Consultant practitioners as they develop from novice to more experienced consultants will be expected, within their area of expertise, to:

  • strengthen expert clinical practice,  extending the forefront of the profession
  • provide professional and clinical leadership and consultancy widely
  • lead education, training and development
  • lead practice and service innovation and development
  • lead research and integrate findings into practice
  • promote a culture which encourages research and leadership
  • contribute to development of the health and social care economy.

The knowledge, understanding and skills required for the consultant practitioner role are stated in the Learning and Development Framework for Clinical Imaging and Oncology3 (2008).

Accreditation of Consultant Practitioners

Consultant practice in clinical imaging and radiotherapy and oncology has developed as part of the profession’s career framework. It recognises the greater responsibility of some practitioners and the development of new and innovative roles to deliver high quality and patient centred care. The Society of Radiographers (SoR) has established accreditation of consultant practitioners to:

  • ensure there is national consistency in the standards of consultant radiographic practice
  • secure transferability of those standards across the NHS and other health care sectors
  • recognise explicitly the professional achievements of individuals
  • provide clarity for professionals and service users on the nature of consultant practice in clinical imaging and radiotherapy and oncology
  • promote the value of consultant practice skills and status
  • support the development of emerging consultant practitioners in a systematic way, so facilitating succession planning within services
  • support accredited consultant practitioners to remain demonstrably at the leading edge of their specialism
  • build on existing frameworks for consultant practice.

For the purposes of accreditation, the definition of a consultant practitioner is:

"An individual who is practising at the leading edge of their particular scope of practice and the profession, extending this where there are proven benefits to service users. They provide leadership in relation to clinical practice and the delivery of high quality, patient focused clinical services; they make evidenced, informed judgements on complex issues routinely and demonstrate innovation in solving clinical problems."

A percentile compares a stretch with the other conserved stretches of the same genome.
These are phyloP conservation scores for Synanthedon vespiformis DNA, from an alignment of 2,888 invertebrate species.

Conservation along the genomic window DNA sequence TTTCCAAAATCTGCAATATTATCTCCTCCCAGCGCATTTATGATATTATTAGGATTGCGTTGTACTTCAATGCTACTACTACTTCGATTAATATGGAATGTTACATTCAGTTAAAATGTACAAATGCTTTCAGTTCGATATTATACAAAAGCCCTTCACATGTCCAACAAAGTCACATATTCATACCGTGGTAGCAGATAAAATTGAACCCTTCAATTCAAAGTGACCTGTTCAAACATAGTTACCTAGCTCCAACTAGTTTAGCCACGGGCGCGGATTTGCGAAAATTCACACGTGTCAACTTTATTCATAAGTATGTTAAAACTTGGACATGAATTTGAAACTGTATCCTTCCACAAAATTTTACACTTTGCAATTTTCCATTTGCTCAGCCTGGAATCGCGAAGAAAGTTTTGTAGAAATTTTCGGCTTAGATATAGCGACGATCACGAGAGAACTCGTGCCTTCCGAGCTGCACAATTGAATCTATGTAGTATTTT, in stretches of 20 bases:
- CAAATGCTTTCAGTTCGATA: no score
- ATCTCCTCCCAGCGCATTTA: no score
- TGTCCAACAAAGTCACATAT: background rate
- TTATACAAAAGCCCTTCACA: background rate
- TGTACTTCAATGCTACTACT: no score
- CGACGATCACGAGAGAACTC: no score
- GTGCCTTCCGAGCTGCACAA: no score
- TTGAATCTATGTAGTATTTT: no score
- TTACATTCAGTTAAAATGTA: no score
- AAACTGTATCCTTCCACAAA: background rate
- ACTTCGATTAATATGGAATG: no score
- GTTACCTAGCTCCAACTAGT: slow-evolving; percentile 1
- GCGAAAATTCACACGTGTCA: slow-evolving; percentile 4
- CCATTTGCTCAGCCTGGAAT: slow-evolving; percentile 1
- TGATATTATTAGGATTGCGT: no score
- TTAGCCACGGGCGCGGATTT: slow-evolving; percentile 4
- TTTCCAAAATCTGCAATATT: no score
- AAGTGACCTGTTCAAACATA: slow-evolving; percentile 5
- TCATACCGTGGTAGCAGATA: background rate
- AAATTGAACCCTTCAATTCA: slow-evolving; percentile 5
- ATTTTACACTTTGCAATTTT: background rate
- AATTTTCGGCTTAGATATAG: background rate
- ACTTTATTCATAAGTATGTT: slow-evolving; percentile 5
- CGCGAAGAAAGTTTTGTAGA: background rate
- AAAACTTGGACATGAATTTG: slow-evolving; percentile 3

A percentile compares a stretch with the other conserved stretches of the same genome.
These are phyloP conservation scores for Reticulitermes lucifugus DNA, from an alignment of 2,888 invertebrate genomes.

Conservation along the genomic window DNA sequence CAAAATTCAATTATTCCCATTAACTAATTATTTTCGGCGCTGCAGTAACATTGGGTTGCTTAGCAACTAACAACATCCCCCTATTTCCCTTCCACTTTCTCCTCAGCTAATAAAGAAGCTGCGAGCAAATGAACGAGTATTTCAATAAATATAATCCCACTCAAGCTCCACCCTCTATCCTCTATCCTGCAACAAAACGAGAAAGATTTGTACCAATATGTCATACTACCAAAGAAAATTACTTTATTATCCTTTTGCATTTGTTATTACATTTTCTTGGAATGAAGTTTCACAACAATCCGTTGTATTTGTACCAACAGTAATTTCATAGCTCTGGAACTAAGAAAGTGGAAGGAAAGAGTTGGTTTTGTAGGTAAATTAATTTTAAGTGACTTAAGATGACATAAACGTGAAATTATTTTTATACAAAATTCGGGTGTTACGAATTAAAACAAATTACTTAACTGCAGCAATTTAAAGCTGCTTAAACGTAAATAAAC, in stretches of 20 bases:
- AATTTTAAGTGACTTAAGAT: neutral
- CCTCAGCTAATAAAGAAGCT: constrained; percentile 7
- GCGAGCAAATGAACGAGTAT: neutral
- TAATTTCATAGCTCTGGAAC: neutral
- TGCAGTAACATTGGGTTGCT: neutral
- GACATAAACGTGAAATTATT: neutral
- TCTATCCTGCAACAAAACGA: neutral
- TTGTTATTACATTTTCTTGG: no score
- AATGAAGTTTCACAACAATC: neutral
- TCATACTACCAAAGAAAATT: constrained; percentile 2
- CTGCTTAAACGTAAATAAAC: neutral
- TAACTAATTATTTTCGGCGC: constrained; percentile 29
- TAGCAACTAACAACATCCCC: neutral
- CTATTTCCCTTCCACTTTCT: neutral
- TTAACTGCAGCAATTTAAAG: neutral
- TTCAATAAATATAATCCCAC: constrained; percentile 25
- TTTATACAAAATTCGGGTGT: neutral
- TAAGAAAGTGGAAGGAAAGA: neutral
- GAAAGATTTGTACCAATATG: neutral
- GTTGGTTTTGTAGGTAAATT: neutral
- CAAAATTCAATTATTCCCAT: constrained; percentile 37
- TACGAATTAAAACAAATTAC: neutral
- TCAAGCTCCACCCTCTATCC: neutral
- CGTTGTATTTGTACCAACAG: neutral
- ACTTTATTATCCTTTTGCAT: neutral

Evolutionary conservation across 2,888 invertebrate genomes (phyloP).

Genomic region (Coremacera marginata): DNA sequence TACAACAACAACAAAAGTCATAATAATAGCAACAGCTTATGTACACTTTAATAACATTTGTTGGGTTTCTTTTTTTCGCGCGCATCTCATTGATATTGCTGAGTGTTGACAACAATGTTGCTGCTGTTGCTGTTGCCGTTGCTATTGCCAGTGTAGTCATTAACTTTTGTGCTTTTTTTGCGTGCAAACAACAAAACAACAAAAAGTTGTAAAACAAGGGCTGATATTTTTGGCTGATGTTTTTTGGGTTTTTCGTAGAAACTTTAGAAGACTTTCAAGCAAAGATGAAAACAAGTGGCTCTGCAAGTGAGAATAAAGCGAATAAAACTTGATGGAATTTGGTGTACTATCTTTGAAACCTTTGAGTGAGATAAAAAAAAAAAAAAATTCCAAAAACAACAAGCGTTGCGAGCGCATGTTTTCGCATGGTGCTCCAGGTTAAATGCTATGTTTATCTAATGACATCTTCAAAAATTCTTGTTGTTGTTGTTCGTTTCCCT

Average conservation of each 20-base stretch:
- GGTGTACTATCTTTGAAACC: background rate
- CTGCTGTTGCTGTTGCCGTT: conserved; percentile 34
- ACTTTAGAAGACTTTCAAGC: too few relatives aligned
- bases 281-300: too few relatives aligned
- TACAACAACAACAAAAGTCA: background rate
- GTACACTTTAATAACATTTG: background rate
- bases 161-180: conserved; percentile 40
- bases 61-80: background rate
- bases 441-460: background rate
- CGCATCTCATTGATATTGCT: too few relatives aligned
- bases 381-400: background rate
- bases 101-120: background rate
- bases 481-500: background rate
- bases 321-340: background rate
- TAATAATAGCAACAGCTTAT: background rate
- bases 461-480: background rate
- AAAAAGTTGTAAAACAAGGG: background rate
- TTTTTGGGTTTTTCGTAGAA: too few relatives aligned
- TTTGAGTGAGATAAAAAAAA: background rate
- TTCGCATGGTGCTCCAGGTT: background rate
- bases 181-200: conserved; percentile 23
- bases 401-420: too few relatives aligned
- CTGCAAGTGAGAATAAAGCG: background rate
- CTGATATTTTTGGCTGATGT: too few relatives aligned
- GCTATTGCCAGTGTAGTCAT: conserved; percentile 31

The processes of initial accreditation and re-accreditation relate to the four core functions of higher level practice (Table 1). These provide a framework within which continuing professional development can be evidenced to ensure it is appropriate to consultant practice roles.

Table 1: Core Functions of Higher Level Practice

  • Expert Practice
  • Professional Leadership and Consultancy
  • Education, Training and Development
  • Practice and Service Development, Research and Evaluation

Information about the accreditation process and how to apply for accreditation can be found at http://www.sor.org/public/ap_accred.htm.

Successful applicants will receive accreditation for two years and will need to seek re-accreditation on a two-yearly cycle. The evidence for initial and subsequent re-accreditation must be submitted through ‘CPD Now’, the SoR’s online CPD management tool. Evidence must clearly relate to the learning outcomes related to consultant practice and detailed in the Learning and Development Framework3 (2008).

Top Level Management, Education and Research Roles

Alongside the relatively new clinical consultant practitioner role, there are top level positions in management and education with roles and responsibilities that are well established. Across the UK, radiographers are already leading and managing clinical imaging, radiotherapy and oncology education departments and services.   These roles are complex and highly demanding, accountable at board/executive level and carrying significant responsibilities for managing large budgets, teams and other resources. Their education and qualifications are diverse, underpinning their specific roles and at, or higher than, master’s level or equivalent. Reward for their roles is at the highest level, for example at 8c/d and 9 on the NHS pay spine.

Further Development